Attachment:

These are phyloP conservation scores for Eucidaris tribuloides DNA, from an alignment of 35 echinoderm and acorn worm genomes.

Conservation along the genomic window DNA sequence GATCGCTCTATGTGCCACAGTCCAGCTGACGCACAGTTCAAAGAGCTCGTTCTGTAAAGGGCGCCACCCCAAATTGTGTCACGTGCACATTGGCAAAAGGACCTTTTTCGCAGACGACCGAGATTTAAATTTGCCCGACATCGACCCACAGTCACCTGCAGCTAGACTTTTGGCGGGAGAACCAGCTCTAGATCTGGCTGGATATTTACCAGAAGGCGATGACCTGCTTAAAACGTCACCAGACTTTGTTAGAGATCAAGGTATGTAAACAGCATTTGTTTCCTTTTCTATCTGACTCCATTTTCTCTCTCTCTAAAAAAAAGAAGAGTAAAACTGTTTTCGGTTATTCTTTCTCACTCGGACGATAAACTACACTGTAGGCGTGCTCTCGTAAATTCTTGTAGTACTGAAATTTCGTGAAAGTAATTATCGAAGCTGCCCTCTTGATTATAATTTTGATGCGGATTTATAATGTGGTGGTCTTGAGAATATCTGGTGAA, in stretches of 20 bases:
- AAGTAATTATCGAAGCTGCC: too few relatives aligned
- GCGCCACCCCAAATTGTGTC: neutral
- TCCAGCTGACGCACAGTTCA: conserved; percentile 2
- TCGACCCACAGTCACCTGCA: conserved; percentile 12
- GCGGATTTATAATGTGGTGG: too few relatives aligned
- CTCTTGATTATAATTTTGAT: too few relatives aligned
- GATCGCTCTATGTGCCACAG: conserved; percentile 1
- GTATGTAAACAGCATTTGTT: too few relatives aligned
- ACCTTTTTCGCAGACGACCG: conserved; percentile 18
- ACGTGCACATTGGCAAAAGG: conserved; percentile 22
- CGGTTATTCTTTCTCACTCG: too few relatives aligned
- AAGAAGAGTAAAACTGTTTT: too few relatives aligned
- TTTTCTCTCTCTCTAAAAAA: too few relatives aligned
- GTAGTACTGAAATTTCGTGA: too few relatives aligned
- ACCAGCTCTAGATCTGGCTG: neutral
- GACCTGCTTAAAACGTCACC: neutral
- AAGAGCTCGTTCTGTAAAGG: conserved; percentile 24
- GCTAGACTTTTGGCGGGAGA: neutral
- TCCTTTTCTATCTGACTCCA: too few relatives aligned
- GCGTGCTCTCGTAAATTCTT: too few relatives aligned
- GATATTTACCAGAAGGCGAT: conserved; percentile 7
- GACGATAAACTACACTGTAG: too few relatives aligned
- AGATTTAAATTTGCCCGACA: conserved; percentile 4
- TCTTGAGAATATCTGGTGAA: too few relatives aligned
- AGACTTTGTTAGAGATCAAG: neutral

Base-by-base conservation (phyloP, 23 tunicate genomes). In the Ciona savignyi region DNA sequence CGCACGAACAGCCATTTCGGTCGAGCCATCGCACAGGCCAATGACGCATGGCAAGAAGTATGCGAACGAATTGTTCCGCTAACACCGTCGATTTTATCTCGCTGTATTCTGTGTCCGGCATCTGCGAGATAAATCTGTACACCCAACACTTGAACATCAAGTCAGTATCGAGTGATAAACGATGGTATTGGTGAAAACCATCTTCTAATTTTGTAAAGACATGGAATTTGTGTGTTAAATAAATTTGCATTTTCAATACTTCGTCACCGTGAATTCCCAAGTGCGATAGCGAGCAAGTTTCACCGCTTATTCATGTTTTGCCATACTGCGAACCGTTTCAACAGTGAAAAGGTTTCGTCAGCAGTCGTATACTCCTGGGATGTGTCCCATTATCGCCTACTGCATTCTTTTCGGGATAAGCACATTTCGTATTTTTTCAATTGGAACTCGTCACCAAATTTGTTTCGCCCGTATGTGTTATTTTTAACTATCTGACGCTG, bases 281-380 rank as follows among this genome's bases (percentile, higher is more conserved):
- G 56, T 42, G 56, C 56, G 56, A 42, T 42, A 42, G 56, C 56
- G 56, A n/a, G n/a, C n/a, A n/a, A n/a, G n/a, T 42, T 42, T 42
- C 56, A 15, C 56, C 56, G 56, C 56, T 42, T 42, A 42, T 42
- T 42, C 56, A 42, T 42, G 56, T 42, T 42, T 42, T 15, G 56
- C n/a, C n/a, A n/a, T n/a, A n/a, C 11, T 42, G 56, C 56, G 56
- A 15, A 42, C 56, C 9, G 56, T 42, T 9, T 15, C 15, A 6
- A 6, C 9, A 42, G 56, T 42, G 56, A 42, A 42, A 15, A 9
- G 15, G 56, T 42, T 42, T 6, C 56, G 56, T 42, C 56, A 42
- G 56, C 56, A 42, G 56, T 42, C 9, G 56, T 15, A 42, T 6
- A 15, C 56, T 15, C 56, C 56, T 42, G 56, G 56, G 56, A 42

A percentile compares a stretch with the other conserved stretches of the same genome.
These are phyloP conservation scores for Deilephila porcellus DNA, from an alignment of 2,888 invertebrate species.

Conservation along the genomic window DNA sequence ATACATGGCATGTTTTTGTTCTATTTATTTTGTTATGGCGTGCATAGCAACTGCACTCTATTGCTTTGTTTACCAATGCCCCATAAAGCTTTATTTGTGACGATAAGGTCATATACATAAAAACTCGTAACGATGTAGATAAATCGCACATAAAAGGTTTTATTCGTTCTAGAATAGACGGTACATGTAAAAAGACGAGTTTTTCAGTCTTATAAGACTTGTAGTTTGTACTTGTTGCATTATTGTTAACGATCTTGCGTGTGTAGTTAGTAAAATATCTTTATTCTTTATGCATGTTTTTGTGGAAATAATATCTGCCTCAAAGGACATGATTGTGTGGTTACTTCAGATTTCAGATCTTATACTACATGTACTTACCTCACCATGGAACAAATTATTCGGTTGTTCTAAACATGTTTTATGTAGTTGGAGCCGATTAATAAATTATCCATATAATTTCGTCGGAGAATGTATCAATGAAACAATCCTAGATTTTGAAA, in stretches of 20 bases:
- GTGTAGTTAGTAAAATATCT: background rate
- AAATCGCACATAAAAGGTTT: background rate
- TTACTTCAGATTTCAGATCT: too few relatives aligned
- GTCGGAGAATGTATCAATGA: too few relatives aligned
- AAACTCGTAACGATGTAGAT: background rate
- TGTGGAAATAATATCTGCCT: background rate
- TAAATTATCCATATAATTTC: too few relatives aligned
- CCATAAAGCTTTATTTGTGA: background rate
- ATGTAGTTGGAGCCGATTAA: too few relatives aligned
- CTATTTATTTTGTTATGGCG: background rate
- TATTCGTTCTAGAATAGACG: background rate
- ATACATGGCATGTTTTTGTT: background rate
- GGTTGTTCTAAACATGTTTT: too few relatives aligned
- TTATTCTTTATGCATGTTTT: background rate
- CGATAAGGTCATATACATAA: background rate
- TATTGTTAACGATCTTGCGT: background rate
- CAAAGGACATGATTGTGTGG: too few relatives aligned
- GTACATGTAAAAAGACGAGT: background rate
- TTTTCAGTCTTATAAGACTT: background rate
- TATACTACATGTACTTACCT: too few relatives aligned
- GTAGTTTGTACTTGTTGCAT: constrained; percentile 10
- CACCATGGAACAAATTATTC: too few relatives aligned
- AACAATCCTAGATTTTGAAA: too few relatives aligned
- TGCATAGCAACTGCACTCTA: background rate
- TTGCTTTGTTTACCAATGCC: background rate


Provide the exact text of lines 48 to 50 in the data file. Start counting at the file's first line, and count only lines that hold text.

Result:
- TAAATTATCCATATAATTTC: too few relatives aligned
- CCATAAAGCTTTATTTGTGA: background rate
- ATGTAGTTGGAGCCGATTAA: too few relatives aligned